Russia’s first opponents at the Nations Cup were the young Canadians, and it was something of an odd game. Also a chippy one, as each team took nine minor penalties. However, goalies Nadezhda Morozova and Tricia Deguire were pitching shutouts until the dying moments of the game, when the floodgates opened a bit. With just 95 seconds left in the third period, Valeriya Pavlova — as she would do a week later at the All-Star Game — opened the scoring to give Russia a 1-0 lead, and that was quickly stretched to 2-0 by an Anna Shokhina empty-netter with a minute to play. Team Canada responded, however, breaking Morozova’s shutout bid through Rebecca Leslie with only 25 seconds left. That was all the scoring there was, and Team Russia took away a 2-1 win.
The Russians did not wait so long to open the scoring against Finland in their second game; they were up 1-0 thanks to Olga Sosina just 26 seconds in. Tanja Niskanen then equalized for Finland, but a Viktoriya Kulishova goal put Russia back in front after 20 minutes. Midway through the second period, Lyudmila Belyakova stretched the lead to 3-1, but Jenni Hiirikoski got Finland back with one before the second period was over. That would prove to be key, as with ten minutes to go, Finland once again tied up the game, this time through Susanna Tapani. Russian coach Alexei Chistyakov chose to make a goalie change at this point, inserting Morozova in favour of Nadezhda Alexandrova. No further scoring ensued during the third period, and likewise in overtime, so off to a hootout we went. There, it was a somewhat unlikely heroine who won it for Team Russia; Tornado Moscow Oblast defender Mariya Batalova scored the vital penalty-shot in a 4-3 victory.
The win gave Russia top spot in the group, and a spot in the gold-medal game against Sweden. Once again, Pavlova got things going for Team Russia with a goal five minutes in. There followed a long lull; in fact it was not until midway through the third period that the scoring resumed. This time it Yelena Dergachyova pushing Russia’s lead to 2-0, and that was quickly followed by Pavlova’s second goal of the game. Trailing 3-0, Sweden pulled goalie Sarah Grahn, but Shokhina once struck with the net empty to put the result beyond doubt. The Swedes did get some consolation when Jessica Adolfsson broke Morozova’s shutout with just under two minutes to play, but in the end it was Team Russia taking home the win and the tournament title with a 4-1 victory.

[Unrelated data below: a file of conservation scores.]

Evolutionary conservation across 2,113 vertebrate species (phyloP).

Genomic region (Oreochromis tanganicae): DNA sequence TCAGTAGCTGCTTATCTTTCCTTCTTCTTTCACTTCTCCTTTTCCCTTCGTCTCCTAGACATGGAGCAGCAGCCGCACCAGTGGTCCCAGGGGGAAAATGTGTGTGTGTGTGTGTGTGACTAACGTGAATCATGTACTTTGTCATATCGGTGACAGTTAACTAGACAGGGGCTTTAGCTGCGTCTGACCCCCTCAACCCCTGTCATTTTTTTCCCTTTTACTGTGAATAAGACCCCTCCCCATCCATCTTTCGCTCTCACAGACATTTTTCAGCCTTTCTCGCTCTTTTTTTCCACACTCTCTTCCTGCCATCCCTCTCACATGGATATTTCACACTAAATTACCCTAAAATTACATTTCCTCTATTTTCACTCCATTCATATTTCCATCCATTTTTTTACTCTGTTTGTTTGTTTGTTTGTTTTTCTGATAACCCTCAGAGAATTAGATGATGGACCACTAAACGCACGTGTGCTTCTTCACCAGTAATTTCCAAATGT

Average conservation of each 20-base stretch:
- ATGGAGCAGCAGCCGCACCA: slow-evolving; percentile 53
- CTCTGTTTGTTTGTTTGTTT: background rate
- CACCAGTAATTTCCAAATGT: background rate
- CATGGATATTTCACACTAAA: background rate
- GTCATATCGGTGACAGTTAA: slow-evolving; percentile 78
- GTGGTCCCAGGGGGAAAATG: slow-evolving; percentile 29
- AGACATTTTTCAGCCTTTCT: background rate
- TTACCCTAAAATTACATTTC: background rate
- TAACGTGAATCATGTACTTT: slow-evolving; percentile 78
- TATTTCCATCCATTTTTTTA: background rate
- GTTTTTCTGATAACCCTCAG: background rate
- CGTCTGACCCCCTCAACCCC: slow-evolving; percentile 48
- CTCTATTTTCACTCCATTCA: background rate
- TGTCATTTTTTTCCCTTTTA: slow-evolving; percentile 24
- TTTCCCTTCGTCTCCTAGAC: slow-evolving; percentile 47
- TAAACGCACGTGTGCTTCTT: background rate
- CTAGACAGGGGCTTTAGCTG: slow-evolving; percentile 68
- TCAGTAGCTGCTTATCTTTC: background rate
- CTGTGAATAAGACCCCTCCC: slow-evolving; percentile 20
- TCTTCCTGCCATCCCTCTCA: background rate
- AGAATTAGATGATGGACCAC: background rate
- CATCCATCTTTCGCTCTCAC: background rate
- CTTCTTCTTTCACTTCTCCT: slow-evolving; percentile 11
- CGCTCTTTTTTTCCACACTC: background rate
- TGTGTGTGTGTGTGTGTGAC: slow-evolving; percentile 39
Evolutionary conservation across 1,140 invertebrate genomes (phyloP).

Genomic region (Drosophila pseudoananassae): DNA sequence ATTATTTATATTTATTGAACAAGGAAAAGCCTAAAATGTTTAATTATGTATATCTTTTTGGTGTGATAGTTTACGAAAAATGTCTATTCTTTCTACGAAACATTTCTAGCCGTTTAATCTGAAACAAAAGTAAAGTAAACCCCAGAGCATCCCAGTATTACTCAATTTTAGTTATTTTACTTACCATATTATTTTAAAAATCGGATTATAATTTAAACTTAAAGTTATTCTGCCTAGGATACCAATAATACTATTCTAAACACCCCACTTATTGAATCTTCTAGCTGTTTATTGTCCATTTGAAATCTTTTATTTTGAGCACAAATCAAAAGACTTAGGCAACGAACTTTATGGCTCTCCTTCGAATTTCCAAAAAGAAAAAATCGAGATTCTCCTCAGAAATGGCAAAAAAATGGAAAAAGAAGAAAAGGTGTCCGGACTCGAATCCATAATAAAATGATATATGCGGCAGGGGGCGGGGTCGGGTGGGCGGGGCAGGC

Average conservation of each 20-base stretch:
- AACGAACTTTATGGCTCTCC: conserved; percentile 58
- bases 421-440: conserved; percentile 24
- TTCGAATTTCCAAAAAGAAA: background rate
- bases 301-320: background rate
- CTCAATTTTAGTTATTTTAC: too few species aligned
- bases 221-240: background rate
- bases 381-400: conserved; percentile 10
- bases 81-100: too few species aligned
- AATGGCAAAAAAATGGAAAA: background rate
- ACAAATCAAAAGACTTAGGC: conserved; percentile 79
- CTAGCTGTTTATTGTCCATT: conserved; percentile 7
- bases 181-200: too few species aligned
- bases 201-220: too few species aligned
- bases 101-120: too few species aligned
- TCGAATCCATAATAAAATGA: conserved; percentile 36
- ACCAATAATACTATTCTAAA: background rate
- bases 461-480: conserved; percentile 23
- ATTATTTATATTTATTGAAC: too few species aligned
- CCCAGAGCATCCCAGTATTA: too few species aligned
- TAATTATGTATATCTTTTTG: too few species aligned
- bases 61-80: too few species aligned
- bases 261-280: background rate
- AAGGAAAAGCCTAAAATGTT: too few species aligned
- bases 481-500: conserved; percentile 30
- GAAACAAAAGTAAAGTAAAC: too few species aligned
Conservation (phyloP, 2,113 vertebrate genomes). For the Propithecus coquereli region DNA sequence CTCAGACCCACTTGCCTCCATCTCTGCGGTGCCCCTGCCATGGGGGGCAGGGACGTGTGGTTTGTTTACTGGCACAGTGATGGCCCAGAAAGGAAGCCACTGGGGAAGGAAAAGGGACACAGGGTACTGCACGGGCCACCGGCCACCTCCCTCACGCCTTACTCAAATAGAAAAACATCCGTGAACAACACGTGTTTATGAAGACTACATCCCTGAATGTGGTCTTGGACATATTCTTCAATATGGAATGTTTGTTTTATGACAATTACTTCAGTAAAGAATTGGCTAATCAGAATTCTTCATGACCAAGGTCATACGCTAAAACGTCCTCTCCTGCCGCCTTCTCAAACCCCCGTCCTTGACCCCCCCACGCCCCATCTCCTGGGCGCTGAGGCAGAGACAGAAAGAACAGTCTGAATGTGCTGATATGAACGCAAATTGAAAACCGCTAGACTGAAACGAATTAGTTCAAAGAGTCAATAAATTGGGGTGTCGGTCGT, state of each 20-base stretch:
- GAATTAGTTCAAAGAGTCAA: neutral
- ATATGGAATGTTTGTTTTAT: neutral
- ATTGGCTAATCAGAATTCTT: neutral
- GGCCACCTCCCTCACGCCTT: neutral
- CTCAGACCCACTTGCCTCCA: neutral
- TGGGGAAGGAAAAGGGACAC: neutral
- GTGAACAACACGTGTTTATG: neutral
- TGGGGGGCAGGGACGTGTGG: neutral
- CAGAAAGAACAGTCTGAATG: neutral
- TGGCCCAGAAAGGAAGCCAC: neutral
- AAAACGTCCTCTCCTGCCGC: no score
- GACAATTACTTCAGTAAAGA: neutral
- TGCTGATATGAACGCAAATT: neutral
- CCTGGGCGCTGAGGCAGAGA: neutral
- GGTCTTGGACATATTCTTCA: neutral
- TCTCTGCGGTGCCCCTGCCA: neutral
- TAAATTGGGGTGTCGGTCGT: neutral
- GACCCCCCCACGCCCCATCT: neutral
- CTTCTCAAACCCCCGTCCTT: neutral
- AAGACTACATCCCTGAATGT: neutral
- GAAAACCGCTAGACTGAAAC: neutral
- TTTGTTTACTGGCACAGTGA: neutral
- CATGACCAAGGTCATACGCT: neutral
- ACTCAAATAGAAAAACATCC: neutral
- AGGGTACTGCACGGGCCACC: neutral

Next up, as mentioned above, for the women’s national team are the Olympic Games in South Korea. However, with the whole doping allegations situation hanging over the team, it may be some time before we know exactly who will be making the trip. The preliminary roster for the team has reportedly been submitted to the IOC, who will make the final decision on each player’s admissibility by January 28th. In the meantime, the Court of Arbitration for Sport, based in Switzerland, will hear the appeals of the eight Russian players banned for life from the Olympics last month by the Oswald Commission; those hearings will likely be held the week of January 22nd.
Whatever happens, the Russian women’s team will prepare for the Games with a training camp in far-eastern Khabarovsk, before hopefully voyaging to Pyeongchang. “We are preparing purposefully, and we will not depart from our plan,” was the comment of national team Head Coach Alexei Chistyakov this week; he also criticized the Oswald Commission’s decisions as “not quite appropriate and honest.” We will see what happens next, and will certainly keep you updated here.
In happier Olympics-related women’s hockey news, it appears that the IIHF is pushing a plan to increase the number of teams at the Games, from the current eight to ten, in time for 2022. If the change happens, it will bring the Olympics in line with the senior Women’s World Championship, which will expand to ten teams in 2019.
That’s all for this week! In next week’s women’s hockey update, we will have some updates on Women’s Hockey League action (although the league is on its Olympic break, a couple of rescheduled games from December will be played next week), as well as whatever else may happen in the meantime. The U18 Women’s Worlds will get their own wrap-up post on Saturday or Sunday. And on the men’s side we also have some KHL coverage on the way, as that league’s playoff races get down to the dramatic final games. Thank you for reading!